DOLLAR is simply WAR transformed into a monetary value. It is explained at Fangraphs as follows: “the best description of the question that the valuation is answering is ‘how much would you expect to have to pay to replace this performance in free agency if you knew that you were going to get this level of value exactly?’” (Full explanation here.)

It is important to note, this is NOT a salary predictor. It simply tells us the salary a player who generated X number of wins above replacement (i.e WAR) would be expected fetch in a completely open and efficient free agent market.

Given current free agent market prices, the cost of 1 WAR worth of production is estimated at $4.5. So, a team could expect to have to spend $4.5 to purchase 1 WAR in a free and open market.

As mentioined, estimates the number of wins for a team of replacement players at 48 games, so, to reach .500, a team will need about 33 additional WAR  – in the range of $148.5 DOLLARs. (Of course, luck can more or less affect a team’s actual record. So gaining 33 WAR often will not necessarily result in exactly 81 wins.)

However, it is important to remember that Major League Baseball does not have a completely open labor market. High performing players with less than three years of service time have their salaries controlled by their teams. After three years, players become arbitration eligible. I mention this because the DOLLAR statistic is built off the assumption of a completely open labor market that doesn’t exist. More importantly, it highlights the importance of drafting and developing young talent. If done well, teams should get a very high DOLLAR to salary ratio – i.e. lots of production at low cost. In other words, team’s don’t have to spend $148.5 to gain 33 WAR. In fact, if the players they have under “contract control” over perform at a high enough level, they should be able to spend much less.

The challenge for small market teams like the Pirates is to maximize WAR/DOLLARs at the lowest possible salary. We might call it maximizing efficiency (perhaps there is better terminology), and it relies on a combination of a lot of production from underpaid players and smart, efficient, free agent acquisitions.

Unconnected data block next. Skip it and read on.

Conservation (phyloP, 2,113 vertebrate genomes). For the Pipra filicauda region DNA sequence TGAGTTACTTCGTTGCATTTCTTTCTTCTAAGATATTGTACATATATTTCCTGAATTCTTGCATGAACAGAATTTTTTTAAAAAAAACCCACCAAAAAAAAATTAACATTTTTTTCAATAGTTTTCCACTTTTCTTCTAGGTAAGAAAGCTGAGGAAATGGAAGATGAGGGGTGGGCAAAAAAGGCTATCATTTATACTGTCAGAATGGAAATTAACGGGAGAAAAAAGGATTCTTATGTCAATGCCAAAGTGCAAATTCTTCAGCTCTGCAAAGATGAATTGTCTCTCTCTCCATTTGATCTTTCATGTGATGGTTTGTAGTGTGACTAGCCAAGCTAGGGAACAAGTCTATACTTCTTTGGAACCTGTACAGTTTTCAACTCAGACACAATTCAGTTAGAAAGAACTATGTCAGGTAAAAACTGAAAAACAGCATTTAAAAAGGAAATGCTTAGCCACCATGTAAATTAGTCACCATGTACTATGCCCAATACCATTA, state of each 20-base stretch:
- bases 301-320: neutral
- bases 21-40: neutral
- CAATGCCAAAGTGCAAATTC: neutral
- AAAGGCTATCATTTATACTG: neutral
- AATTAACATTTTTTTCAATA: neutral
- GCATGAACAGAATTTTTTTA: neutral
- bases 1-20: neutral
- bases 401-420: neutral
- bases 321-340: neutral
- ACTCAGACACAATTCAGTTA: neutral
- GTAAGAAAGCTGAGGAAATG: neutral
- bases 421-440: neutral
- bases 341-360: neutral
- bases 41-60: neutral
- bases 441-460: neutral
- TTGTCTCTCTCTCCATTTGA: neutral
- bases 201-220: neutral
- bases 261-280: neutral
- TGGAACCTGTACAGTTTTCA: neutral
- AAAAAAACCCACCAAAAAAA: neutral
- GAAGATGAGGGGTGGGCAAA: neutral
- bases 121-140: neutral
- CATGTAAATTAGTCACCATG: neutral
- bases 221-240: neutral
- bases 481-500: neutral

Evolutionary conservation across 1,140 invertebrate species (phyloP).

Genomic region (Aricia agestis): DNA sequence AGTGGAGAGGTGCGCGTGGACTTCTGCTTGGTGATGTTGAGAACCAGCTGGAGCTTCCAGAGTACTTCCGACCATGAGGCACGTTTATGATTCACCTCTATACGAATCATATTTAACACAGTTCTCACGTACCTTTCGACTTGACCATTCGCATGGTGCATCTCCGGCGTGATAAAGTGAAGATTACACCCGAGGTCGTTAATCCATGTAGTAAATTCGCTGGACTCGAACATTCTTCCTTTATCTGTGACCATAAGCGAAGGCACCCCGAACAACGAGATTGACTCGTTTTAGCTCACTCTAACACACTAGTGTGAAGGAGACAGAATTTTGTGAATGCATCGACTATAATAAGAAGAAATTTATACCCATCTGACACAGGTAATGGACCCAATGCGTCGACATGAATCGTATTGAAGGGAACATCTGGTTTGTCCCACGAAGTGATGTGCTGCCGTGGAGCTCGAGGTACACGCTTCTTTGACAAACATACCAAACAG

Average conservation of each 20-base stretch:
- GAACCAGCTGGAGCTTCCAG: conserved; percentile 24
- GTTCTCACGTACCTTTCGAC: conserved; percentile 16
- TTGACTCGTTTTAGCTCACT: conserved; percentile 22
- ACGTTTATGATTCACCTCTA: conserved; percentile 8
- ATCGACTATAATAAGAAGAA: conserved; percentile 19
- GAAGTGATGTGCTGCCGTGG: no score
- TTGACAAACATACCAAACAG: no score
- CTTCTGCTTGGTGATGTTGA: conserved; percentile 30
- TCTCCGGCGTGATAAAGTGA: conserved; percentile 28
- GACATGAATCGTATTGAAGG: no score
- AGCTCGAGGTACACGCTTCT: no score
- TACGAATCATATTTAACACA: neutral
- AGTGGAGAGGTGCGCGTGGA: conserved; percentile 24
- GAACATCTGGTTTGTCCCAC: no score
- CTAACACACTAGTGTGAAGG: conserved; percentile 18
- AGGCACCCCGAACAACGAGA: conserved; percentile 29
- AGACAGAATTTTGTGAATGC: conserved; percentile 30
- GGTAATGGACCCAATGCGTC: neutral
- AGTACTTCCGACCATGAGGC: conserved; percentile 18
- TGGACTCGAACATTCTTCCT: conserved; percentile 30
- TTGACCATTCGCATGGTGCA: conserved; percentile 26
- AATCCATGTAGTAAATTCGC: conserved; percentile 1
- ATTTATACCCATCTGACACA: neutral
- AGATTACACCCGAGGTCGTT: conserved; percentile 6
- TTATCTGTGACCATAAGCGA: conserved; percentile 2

1. Gather the 2011 Pirates end of year salaries from Pirates Prospects.
  2. Generate a report from which includes the DOLLAR and WAR metric for the 2011 team.
  3. Subtract DOLLAR from  salary to get the “Difference.”


I have divided the 2011 roster between Core/Homegrown and Free Agent/Mercenaries.” Red means that the Pirates “overpaid”; Black means they got more production than they paid for. (Bonuses and prorated salaries are factored in thanks to

2011 Free Agents and Mercenaries:

Total salary spent/DOLLAR received:

2011 Core and Homegrown:

Total salary spent/DOLLAR received:


If you followed the 2011 Pirates, the results are not very surprising. The Pirates received a better return on their investments in Core/Homegrown players than in Free Agent/Mercenaries.

They realized a 675% return on their investment in Core/Homegrown; and a 101% loss on their investment in Free Agent/Mercenaries.

The Pirates Core/Homegrown generated 17.7 WAR last year; while the Free Agent/Mercenaries performed below replacement level -.1.


The Pirates Core/Homegrown largely carried the team last year, and they provided excellent salary-to-production value (a very good sign!); the Free Agent/Mercenaries cost a lot of money, and only produced at replacement level. Worse, Free Agent/Mercenaries did not bring much in return, in terms of trades. It this regard, 2011 was a failure, and adds ammunition to the “Neal Huntington doesn’t know how to evaluate Major League talent” argument.

However, I would contend that the Pirates approach to purchasing free agents was bound to lead to more failures than pay-offs overall. Last year, was particularly bad. But, 2012 is showing signs of turnaround in this regard.

Later on this season I’ll run a similar analysis of the 2012 team. My guess is that things will look better.

That is all for now, I’m off to Detroit for the upcoming series. Please remember this is a work in progress. Any and all suggestions for improving it are much appreciated. Over the coming days, I’m sure this will be changed to reflect those suggestions.